Audi A5 3.0 TDI 2010 review
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Audi should sponsor the Freo Dockers. Both have done the hard yards and both have really pulled their socks up in the past year without any free kicks. For those that don't know about the Dockers - it's a football team in WA. For those who don't know about WA, stop reading now.
Audi is already well known but that wasn't the case a decade ago when it was always a sidekick to BMW. Now Audi has 1.3 per cent of the Australian passenger car market while BMW has 1.7 per cent. The game is warming up.
One of the reasons is that Audi has so many models. How many? It has 57 models at last count and 14 different engines.
Compare that with Ford's range (not FPV, ute or van) with 40 distinct models and 11 engines for 9.3 per cent of the Australian car market and you can see how niche marketing can work.
It may drive Audi's spare parts men crazy but it appears to appease car buyers. One of the latest reflects this technique of identifying a sometimes tiny niche market and then slotting into it with a specific model. In this case, Audi's A5 Sportback.
Echoing the gentle hatchback styling of the Mercedes CLS, VW Passat CC and BMW 5-Series GT, the Audi A5 is aimed at the youthfully affluent that want cabin luxury with styling that hints at a sporty demeanour.
Perhaps the only detraction is the nose. All Audi's share the in-ya-face full-depth grille and while it was sensational when launched, is becoming tired and fails to respect Audi's upmarket models.
This five-door car comes as a petrol or diesel and costs a lot of money. Put it up against an Audi A4 with similar engine and drivetrain specs and there's $7000 difference - enough for some punters to baulk.
The Sportback gets a fifth door accessing a huge luggage area and so becomes a very flexible machine that perhaps is an alternative to the A4's wagon. Boot space is actually less than the wagon - and only a bit up on the A4 sedan – but it's the hatchback's ability to accept various load shapes that makes it a winner.
There is an implication that the A5 is more luxurious than the A4 and that's carried through to the cabin. Seating is for four. Don't think about five. If you have three children, one stays at home.
Audi's 3-litre turbo-diesel has been around in various versions for ages and the Quattro all-wheel drive system practically draws the pension. But it's definitely not outdated and can run with the best of the pack.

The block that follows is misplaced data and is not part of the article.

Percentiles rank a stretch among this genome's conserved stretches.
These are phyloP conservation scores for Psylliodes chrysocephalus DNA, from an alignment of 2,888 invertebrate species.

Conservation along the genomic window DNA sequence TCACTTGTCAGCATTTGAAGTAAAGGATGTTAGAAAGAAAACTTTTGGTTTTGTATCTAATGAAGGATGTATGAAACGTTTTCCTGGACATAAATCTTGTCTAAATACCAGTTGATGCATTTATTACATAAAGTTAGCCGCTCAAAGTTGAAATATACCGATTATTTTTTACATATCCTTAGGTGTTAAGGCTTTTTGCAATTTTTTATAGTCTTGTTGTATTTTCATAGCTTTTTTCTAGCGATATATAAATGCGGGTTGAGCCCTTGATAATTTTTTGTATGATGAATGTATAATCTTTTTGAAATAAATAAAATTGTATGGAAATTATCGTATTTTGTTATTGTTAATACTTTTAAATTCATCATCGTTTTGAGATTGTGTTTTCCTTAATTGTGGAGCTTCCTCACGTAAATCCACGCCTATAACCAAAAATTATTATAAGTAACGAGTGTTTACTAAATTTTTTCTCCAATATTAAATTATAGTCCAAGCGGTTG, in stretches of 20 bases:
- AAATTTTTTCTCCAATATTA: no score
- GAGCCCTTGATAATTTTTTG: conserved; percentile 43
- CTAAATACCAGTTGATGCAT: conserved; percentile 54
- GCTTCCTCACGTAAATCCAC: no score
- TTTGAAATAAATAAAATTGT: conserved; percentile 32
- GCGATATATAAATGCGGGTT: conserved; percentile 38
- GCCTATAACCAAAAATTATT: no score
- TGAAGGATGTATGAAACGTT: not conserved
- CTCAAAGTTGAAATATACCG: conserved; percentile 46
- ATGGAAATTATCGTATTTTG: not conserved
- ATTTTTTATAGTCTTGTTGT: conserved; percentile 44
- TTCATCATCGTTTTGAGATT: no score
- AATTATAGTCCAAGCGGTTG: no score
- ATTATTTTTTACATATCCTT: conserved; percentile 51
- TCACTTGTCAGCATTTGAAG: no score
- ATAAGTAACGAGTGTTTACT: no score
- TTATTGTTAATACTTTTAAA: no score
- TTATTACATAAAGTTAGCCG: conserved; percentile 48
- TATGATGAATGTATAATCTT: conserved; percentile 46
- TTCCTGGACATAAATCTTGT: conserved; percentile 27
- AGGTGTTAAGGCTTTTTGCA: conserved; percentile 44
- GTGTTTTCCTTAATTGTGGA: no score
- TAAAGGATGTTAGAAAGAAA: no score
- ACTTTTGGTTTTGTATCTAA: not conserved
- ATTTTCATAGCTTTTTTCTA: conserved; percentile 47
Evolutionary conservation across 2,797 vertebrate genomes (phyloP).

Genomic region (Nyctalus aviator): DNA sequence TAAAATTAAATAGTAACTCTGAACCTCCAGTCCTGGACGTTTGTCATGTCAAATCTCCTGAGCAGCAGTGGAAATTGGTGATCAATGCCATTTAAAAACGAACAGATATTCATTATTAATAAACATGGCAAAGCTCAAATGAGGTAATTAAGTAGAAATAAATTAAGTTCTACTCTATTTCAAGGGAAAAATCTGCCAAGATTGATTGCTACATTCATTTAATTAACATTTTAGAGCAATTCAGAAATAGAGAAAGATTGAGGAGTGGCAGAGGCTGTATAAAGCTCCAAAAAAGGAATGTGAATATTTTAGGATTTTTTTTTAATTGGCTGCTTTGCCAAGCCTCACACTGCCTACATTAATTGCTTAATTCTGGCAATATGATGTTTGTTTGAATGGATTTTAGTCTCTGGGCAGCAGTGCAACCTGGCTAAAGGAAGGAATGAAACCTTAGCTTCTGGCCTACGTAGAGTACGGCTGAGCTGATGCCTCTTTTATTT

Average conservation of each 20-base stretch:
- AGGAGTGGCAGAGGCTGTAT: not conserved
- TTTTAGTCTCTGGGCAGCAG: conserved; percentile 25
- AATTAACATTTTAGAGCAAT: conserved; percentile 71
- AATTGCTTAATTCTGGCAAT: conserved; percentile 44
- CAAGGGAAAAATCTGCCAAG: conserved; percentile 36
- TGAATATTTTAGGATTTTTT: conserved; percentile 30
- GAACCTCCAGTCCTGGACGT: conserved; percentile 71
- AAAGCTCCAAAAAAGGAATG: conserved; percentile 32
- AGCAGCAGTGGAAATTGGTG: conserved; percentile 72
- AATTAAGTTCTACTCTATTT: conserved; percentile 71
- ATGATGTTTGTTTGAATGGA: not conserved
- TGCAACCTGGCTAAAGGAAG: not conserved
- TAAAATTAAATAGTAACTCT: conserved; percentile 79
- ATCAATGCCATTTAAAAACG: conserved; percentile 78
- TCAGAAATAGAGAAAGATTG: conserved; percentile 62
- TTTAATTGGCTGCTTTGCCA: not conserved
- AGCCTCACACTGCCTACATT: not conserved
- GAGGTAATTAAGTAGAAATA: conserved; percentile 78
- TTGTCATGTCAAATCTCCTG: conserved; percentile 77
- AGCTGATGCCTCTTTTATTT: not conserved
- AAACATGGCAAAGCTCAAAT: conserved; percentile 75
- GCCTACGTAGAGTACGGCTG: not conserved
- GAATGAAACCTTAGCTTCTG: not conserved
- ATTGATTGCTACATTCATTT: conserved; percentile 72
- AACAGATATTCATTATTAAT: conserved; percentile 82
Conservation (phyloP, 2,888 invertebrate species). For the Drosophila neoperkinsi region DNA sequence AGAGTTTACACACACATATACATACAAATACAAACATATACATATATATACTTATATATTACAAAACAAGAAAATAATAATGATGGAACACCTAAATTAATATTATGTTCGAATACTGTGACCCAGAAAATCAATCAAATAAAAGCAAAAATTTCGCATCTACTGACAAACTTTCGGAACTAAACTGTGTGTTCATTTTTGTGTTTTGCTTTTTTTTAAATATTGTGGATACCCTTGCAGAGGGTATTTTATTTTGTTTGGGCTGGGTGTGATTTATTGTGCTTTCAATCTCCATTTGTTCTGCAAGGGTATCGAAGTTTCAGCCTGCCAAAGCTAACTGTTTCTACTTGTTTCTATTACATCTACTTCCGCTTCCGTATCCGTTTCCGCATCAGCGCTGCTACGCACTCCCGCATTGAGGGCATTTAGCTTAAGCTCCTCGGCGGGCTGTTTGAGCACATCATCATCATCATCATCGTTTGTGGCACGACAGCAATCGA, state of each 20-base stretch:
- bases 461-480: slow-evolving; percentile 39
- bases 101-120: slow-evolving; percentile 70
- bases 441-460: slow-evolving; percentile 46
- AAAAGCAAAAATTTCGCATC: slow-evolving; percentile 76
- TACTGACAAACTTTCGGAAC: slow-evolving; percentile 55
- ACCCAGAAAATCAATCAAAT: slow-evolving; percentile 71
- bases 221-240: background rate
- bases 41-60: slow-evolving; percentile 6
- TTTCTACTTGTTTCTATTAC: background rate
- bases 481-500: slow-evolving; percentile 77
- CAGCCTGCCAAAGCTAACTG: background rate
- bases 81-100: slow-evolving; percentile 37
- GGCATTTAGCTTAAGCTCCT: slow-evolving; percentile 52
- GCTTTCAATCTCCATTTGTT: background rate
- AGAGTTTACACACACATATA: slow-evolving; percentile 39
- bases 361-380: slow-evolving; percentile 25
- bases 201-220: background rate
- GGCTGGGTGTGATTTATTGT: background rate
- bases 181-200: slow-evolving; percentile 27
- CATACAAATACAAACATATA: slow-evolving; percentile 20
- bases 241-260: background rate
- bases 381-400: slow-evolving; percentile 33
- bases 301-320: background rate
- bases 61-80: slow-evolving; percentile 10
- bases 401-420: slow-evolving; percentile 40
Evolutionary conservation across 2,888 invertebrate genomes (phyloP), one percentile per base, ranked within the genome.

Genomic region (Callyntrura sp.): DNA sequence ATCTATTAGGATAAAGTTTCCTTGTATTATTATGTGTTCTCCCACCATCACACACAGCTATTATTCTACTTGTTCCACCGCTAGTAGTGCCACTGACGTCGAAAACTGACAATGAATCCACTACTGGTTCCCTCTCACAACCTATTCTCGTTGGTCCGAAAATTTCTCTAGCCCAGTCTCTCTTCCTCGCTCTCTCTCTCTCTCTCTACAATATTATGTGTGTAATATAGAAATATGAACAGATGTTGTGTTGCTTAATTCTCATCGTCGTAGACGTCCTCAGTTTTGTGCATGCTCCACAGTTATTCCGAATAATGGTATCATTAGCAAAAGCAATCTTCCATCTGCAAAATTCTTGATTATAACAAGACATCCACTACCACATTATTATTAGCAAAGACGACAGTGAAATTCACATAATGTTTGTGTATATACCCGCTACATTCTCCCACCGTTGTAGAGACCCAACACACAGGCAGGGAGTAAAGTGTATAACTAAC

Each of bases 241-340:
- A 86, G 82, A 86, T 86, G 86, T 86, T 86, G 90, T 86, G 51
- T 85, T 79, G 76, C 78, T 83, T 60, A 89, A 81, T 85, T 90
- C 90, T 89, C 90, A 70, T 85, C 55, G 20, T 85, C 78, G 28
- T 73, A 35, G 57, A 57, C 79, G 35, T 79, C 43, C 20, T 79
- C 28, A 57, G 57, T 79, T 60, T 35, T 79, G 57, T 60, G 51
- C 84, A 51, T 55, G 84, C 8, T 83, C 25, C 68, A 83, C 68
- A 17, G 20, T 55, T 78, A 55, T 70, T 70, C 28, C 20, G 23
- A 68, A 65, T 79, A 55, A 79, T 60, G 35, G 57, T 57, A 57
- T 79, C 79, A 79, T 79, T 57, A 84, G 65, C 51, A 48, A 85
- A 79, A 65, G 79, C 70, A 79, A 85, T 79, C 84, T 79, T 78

This is a maximum five-star crash-rated, German-built machine with all-paw drive that is so safe it could save a small planet. Your family, presupposing there's no fool behind the wheel, should be fine.
Six airbags, electronic stability control, ABS brakes and so on - it's all there. It doesn't get a reverse camera - it's a recommended $1165 option but the trick is you have to also specify the $4550 MMI with sat-nav - but comes standard with front and rear park sensors.
Everything about this car works beautifully. It impresses within the first kilometre by feeling confident, solid and comfortable on the road. And hear you say that at near-on $90,000, so it should.
It feels safe and that makes me more relaxed about taking the family for a drive. Volkswagens, Skodas, Audis, BMWs and Porsches are some of the very few car brands that feel secure as soon as you turn the first corner. A lot do not.
This is a big car with a long wheelbase that irons out a lot of road irregularities and, as such, loves the country. You can easily see that Audi's favourite test track is a local autobahn. The drivetrain is, however, conservative - almost pedestrian - and while it delivers an efficient and occasionally warming driving experience, there's never a lot of fizz. That's partly because the diesel spins relatively slowly and appears lazy against any high-revving petrol engine. It's also because the A5 is so well insulated from the outside world.
That extends to steering that offers very little road feel and the DSG auto - with seven speeds - that can be awkwardly hesitate at low speeds. One can deduce that Audi has placed greater emphasis on cocooning the occupants from the world rather than involve them.
Perhaps that's the idea. But in this cocoon you don't really notice the important things about driving. Like the A5's 0-100km/h time of 6.1 seconds - which isn't too shabby - and the way the 500Nm of torque slashes in-gear acceleration to create rapid overtaking times.
And like the way the all-wheel drive bites hard on the bitumen to ensure it's secure through the corners and has the ability to shrug away traction concerns over wet roads.
It has the looks and cargo versatility to make it more alluring than the A4 but it comes at the cost of an expensive price tag and four-only seating.
AUDI A5 SPORTBACK
Engine: 3-litre, V6 turbo-diesel
Power: 176kW @ 4000-4400rpm
Torque: 500Nm @ 1500-3000rpm
0-100km/h: 6.1 seconds
Top speed: 250km/h
Fuel tank: 64 litres
Economy: 6.6 litres/100km (official), 7.8 litres/100km (tested)
Greenhouse: 174g/km (Corolla: 175g/km)
Transmission: 7-speed DSG dual-clutch automatic, sequential; constant 4WD
Brakes: 4-wheel vented discs, ESC, ABS, EBD, brake assist
Turning circle: 11.5m
Suspension: Front _ double wishbones, coils; Rear _ multi-link, coils
Wheels: 18-inch alloy, 245/40R18 tyres; space-saver spare
Tow (max): 1900kg
Warranty: 3yr/unlimited km, roadside assist
- Three-zone climate air-conditioning
- 10-speaker 1-CD iPod audio
- 6 airbags
- Park sensors
Range and Specs
|2.0 TFSI||2.0L, PULP, CVT AUTO||$17,990 – 23,490||2010 Audi A5 2010 2.0 TFSI Pricing and Specs|
|2.0 TFSI Quattro||2.0L, PULP, 7 SP AUTO||$17,000 – 23,890||2010 Audi A5 2010 2.0 TFSI Quattro Pricing and Specs|
|3.0 TDI Quattro||3.0L, Diesel, 7 SP AUTO||$18,980 – 29,987||2010 Audi A5 2010 3.0 TDI Quattro Pricing and Specs|
|3.2 FSI Quattro||3.2L, PULP, 7 SP AUTO||$28,490 – 28,800||2010 Audi A5 2010 3.2 FSI Quattro Pricing and Specs|